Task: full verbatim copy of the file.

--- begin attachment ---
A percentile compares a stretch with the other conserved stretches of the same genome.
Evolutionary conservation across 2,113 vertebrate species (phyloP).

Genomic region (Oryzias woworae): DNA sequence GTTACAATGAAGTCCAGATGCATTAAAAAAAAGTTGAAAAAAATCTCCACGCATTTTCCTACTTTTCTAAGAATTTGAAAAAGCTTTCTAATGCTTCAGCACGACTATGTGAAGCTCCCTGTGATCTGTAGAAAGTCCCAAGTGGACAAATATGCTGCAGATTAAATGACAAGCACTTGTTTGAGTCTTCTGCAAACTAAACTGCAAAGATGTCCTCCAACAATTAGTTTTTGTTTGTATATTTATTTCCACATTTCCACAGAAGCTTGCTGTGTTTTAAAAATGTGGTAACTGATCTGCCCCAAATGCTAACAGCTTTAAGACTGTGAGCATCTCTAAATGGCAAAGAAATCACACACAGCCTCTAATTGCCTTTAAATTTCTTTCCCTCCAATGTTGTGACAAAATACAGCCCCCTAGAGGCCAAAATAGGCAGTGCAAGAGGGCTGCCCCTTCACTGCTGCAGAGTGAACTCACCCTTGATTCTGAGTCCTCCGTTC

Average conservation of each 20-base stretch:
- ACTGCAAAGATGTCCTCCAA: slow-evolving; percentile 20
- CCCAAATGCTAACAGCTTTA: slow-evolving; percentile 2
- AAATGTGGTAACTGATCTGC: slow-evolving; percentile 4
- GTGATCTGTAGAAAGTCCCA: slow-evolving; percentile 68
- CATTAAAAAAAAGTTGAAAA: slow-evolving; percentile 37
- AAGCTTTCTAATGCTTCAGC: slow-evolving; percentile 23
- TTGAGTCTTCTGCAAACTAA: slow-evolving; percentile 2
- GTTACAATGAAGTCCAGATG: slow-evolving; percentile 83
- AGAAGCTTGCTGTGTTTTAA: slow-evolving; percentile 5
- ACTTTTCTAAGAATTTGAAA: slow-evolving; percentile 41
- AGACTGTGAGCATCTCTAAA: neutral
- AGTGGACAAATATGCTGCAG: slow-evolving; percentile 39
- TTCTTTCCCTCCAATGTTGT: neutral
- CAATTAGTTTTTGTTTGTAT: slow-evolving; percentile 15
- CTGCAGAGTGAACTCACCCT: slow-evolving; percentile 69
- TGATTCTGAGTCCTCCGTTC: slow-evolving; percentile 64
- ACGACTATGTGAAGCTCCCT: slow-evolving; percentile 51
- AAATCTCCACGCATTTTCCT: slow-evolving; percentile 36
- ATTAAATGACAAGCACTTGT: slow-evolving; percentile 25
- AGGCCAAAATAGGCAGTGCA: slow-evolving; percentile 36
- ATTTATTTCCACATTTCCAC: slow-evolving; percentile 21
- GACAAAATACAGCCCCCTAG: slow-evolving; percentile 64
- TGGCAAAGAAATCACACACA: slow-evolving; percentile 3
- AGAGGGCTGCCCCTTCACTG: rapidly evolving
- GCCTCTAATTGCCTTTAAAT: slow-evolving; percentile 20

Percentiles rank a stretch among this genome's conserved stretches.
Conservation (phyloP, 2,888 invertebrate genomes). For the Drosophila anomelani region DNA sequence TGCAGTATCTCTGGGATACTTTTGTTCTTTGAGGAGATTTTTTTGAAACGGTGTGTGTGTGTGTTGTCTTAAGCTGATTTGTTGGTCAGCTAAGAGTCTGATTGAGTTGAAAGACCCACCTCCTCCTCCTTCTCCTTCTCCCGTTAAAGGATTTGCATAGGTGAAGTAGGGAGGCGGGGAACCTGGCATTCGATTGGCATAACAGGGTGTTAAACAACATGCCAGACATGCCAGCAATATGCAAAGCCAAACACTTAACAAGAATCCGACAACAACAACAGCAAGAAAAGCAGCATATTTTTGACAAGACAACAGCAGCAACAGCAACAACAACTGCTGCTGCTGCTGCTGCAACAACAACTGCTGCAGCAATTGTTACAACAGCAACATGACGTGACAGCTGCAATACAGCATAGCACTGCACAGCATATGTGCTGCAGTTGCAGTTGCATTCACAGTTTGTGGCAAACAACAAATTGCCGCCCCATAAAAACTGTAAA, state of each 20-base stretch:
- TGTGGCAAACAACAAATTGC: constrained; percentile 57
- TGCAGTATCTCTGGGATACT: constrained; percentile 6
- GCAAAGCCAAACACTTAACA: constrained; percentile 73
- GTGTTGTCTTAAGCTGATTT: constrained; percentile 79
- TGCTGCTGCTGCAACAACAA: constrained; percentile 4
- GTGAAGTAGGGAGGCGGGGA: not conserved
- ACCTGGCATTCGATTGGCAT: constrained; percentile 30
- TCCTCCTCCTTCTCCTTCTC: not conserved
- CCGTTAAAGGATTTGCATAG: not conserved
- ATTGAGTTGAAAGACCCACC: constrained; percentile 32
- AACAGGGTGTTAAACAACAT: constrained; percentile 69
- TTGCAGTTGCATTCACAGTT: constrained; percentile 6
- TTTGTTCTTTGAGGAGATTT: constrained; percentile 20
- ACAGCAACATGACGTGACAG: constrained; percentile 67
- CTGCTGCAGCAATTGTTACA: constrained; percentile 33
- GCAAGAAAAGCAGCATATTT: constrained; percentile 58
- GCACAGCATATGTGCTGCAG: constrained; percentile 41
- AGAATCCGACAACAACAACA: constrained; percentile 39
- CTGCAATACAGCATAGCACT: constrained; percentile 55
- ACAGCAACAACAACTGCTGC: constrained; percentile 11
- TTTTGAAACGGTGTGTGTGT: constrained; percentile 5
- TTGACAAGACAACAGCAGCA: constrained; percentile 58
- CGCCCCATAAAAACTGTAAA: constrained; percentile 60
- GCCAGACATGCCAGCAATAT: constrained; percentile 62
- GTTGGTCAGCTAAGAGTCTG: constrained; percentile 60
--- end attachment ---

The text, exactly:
A percentile compares a stretch with the other conserved stretches of the same genome.
Evolutionary conservation across 2,113 vertebrate species (phyloP).

Genomic region (Oryzias woworae): DNA sequence GTTACAATGAAGTCCAGATGCATTAAAAAAAAGTTGAAAAAAATCTCCACGCATTTTCCTACTTTTCTAAGAATTTGAAAAAGCTTTCTAATGCTTCAGCACGACTATGTGAAGCTCCCTGTGATCTGTAGAAAGTCCCAAGTGGACAAATATGCTGCAGATTAAATGACAAGCACTTGTTTGAGTCTTCTGCAAACTAAACTGCAAAGATGTCCTCCAACAATTAGTTTTTGTTTGTATATTTATTTCCACATTTCCACAGAAGCTTGCTGTGTTTTAAAAATGTGGTAACTGATCTGCCCCAAATGCTAACAGCTTTAAGACTGTGAGCATCTCTAAATGGCAAAGAAATCACACACAGCCTCTAATTGCCTTTAAATTTCTTTCCCTCCAATGTTGTGACAAAATACAGCCCCCTAGAGGCCAAAATAGGCAGTGCAAGAGGGCTGCCCCTTCACTGCTGCAGAGTGAACTCACCCTTGATTCTGAGTCCTCCGTTC

Average conservation of each 20-base stretch:
- ACTGCAAAGATGTCCTCCAA: slow-evolving; percentile 20
- CCCAAATGCTAACAGCTTTA: slow-evolving; percentile 2
- AAATGTGGTAACTGATCTGC: slow-evolving; percentile 4
- GTGATCTGTAGAAAGTCCCA: slow-evolving; percentile 68
- CATTAAAAAAAAGTTGAAAA: slow-evolving; percentile 37
- AAGCTTTCTAATGCTTCAGC: slow-evolving; percentile 23
- TTGAGTCTTCTGCAAACTAA: slow-evolving; percentile 2
- GTTACAATGAAGTCCAGATG: slow-evolving; percentile 83
- AGAAGCTTGCTGTGTTTTAA: slow-evolving; percentile 5
- ACTTTTCTAAGAATTTGAAA: slow-evolving; percentile 41
- AGACTGTGAGCATCTCTAAA: neutral
- AGTGGACAAATATGCTGCAG: slow-evolving; percentile 39
- TTCTTTCCCTCCAATGTTGT: neutral
- CAATTAGTTTTTGTTTGTAT: slow-evolving; percentile 15
- CTGCAGAGTGAACTCACCCT: slow-evolving; percentile 69
- TGATTCTGAGTCCTCCGTTC: slow-evolving; percentile 64
- ACGACTATGTGAAGCTCCCT: slow-evolving; percentile 51
- AAATCTCCACGCATTTTCCT: slow-evolving; percentile 36
- ATTAAATGACAAGCACTTGT: slow-evolving; percentile 25
- AGGCCAAAATAGGCAGTGCA: slow-evolving; percentile 36
- ATTTATTTCCACATTTCCAC: slow-evolving; percentile 21
- GACAAAATACAGCCCCCTAG: slow-evolving; percentile 64
- TGGCAAAGAAATCACACACA: slow-evolving; percentile 3
- AGAGGGCTGCCCCTTCACTG: rapidly evolving
- GCCTCTAATTGCCTTTAAAT: slow-evolving; percentile 20

Percentiles rank a stretch among this genome's conserved stretches.
Conservation (phyloP, 2,888 invertebrate genomes). For the Drosophila anomelani region DNA sequence TGCAGTATCTCTGGGATACTTTTGTTCTTTGAGGAGATTTTTTTGAAACGGTGTGTGTGTGTGTTGTCTTAAGCTGATTTGTTGGTCAGCTAAGAGTCTGATTGAGTTGAAAGACCCACCTCCTCCTCCTTCTCCTTCTCCCGTTAAAGGATTTGCATAGGTGAAGTAGGGAGGCGGGGAACCTGGCATTCGATTGGCATAACAGGGTGTTAAACAACATGCCAGACATGCCAGCAATATGCAAAGCCAAACACTTAACAAGAATCCGACAACAACAACAGCAAGAAAAGCAGCATATTTTTGACAAGACAACAGCAGCAACAGCAACAACAACTGCTGCTGCTGCTGCTGCAACAACAACTGCTGCAGCAATTGTTACAACAGCAACATGACGTGACAGCTGCAATACAGCATAGCACTGCACAGCATATGTGCTGCAGTTGCAGTTGCATTCACAGTTTGTGGCAAACAACAAATTGCCGCCCCATAAAAACTGTAAA, state of each 20-base stretch:
- TGTGGCAAACAACAAATTGC: constrained; percentile 57
- TGCAGTATCTCTGGGATACT: constrained; percentile 6
- GCAAAGCCAAACACTTAACA: constrained; percentile 73
- GTGTTGTCTTAAGCTGATTT: constrained; percentile 79
- TGCTGCTGCTGCAACAACAA: constrained; percentile 4
- GTGAAGTAGGGAGGCGGGGA: not conserved
- ACCTGGCATTCGATTGGCAT: constrained; percentile 30
- TCCTCCTCCTTCTCCTTCTC: not conserved
- CCGTTAAAGGATTTGCATAG: not conserved
- ATTGAGTTGAAAGACCCACC: constrained; percentile 32
- AACAGGGTGTTAAACAACAT: constrained; percentile 69
- TTGCAGTTGCATTCACAGTT: constrained; percentile 6
- TTTGTTCTTTGAGGAGATTT: constrained; percentile 20
- ACAGCAACATGACGTGACAG: constrained; percentile 67
- CTGCTGCAGCAATTGTTACA: constrained; percentile 33
- GCAAGAAAAGCAGCATATTT: constrained; percentile 58
- GCACAGCATATGTGCTGCAG: constrained; percentile 41
- AGAATCCGACAACAACAACA: constrained; percentile 39
- CTGCAATACAGCATAGCACT: constrained; percentile 55
- ACAGCAACAACAACTGCTGC: constrained; percentile 11
- TTTTGAAACGGTGTGTGTGT: constrained; percentile 5
- TTGACAAGACAACAGCAGCA: constrained; percentile 58
- CGCCCCATAAAAACTGTAAA: constrained; percentile 60
- GCCAGACATGCCAGCAATAT: constrained; percentile 62
- GTTGGTCAGCTAAGAGTCTG: constrained; percentile 60